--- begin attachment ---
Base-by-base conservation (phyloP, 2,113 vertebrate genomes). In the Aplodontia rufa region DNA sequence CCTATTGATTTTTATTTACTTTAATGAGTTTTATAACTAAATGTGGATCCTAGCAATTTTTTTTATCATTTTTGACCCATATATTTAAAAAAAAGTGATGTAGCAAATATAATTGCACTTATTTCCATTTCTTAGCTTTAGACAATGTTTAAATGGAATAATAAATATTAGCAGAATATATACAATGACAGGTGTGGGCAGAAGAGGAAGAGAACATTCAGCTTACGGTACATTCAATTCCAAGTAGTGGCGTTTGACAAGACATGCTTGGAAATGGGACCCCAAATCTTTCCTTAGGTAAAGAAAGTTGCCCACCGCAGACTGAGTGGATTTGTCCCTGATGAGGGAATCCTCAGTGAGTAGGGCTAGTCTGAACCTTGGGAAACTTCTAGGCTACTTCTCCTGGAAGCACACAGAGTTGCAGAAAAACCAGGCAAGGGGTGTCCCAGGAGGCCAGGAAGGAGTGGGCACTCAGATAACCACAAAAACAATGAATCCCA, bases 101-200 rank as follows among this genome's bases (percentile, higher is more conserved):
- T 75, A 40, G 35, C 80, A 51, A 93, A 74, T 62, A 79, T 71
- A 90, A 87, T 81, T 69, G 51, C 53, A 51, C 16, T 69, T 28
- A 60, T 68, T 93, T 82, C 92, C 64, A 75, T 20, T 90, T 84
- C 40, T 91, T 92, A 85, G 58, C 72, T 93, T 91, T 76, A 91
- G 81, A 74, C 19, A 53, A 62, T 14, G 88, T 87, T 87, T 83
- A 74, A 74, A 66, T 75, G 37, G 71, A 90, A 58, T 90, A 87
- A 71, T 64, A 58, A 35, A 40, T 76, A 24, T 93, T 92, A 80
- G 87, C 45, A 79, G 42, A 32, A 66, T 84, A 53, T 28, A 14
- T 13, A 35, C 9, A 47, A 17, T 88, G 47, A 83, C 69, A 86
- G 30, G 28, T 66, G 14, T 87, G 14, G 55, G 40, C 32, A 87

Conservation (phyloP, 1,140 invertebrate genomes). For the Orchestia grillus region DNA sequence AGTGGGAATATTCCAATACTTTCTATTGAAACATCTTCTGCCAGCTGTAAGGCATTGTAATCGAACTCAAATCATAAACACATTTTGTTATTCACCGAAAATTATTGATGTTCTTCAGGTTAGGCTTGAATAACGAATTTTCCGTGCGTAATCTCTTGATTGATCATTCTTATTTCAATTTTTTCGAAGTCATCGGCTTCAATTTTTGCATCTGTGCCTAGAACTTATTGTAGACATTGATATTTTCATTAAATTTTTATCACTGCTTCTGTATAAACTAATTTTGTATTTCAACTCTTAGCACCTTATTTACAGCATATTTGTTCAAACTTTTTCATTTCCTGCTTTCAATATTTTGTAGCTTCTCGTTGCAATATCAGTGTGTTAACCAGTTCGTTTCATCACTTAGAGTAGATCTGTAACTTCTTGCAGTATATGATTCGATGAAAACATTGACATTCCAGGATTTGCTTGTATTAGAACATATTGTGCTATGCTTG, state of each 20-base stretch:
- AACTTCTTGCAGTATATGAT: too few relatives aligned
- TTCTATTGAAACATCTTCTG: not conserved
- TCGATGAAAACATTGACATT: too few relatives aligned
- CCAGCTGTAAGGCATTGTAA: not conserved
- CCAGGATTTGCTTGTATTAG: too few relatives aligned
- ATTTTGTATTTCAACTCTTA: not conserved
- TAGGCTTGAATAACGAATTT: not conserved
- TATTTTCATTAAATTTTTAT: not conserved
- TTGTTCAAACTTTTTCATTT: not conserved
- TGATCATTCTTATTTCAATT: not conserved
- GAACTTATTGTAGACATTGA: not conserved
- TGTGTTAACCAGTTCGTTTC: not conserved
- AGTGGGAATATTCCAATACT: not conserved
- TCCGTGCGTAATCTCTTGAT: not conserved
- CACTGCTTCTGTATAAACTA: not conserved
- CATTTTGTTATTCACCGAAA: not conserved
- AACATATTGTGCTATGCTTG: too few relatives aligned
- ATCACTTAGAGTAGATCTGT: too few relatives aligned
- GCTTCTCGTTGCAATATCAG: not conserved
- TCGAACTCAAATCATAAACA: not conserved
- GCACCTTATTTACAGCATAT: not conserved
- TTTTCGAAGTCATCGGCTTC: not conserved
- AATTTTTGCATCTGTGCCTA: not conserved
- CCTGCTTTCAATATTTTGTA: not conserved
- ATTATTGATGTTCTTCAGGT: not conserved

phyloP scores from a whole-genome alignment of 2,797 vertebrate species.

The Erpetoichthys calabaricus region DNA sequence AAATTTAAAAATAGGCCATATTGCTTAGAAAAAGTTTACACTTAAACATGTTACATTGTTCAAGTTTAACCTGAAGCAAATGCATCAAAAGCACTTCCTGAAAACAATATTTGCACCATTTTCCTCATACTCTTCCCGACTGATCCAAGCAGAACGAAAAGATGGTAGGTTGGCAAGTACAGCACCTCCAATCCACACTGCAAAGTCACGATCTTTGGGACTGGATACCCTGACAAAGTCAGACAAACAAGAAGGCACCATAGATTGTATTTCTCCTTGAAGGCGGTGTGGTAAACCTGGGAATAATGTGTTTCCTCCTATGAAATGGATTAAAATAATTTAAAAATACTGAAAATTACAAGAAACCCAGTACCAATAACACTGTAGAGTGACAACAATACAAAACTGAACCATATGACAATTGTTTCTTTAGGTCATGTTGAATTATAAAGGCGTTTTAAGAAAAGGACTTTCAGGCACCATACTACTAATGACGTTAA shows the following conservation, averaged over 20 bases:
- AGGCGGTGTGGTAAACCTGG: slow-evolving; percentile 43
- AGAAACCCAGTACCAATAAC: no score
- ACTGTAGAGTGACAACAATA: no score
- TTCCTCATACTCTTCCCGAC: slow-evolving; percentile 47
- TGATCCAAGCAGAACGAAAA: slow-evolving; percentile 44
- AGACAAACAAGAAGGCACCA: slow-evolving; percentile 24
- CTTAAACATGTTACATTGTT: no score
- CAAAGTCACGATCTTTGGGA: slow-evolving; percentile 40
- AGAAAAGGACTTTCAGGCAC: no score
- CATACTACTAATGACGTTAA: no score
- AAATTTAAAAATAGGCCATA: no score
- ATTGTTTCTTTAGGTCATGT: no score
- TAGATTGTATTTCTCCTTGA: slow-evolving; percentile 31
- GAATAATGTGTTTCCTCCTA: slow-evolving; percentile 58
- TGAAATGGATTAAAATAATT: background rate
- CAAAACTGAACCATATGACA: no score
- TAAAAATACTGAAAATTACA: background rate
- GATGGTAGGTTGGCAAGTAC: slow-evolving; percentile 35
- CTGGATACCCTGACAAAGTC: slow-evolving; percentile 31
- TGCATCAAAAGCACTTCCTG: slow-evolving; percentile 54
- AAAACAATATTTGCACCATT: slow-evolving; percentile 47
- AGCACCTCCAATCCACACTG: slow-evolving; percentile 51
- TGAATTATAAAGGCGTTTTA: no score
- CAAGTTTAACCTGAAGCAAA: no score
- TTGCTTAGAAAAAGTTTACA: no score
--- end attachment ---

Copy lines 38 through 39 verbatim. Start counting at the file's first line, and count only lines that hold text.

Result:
phyloP scores from a whole-genome alignment of 2,797 vertebrate species.

The Erpetoichthys calabaricus region DNA sequence AAATTTAAAAATAGGCCATATTGCTTAGAAAAAGTTTACACTTAAACATGTTACATTGTTCAAGTTTAACCTGAAGCAAATGCATCAAAAGCACTTCCTGAAAACAATATTTGCACCATTTTCCTCATACTCTTCCCGACTGATCCAAGCAGAACGAAAAGATGGTAGGTTGGCAAGTACAGCACCTCCAATCCACACTGCAAAGTCACGATCTTTGGGACTGGATACCCTGACAAAGTCAGACAAACAAGAAGGCACCATAGATTGTATTTCTCCTTGAAGGCGGTGTGGTAAACCTGGGAATAATGTGTTTCCTCCTATGAAATGGATTAAAATAATTTAAAAATACTGAAAATTACAAGAAACCCAGTACCAATAACACTGTAGAGTGACAACAATACAAAACTGAACCATATGACAATTGTTTCTTTAGGTCATGTTGAATTATAAAGGCGTTTTAAGAAAAGGACTTTCAGGCACCATACTACTAATGACGTTAA shows the following conservation, averaged over 20 bases: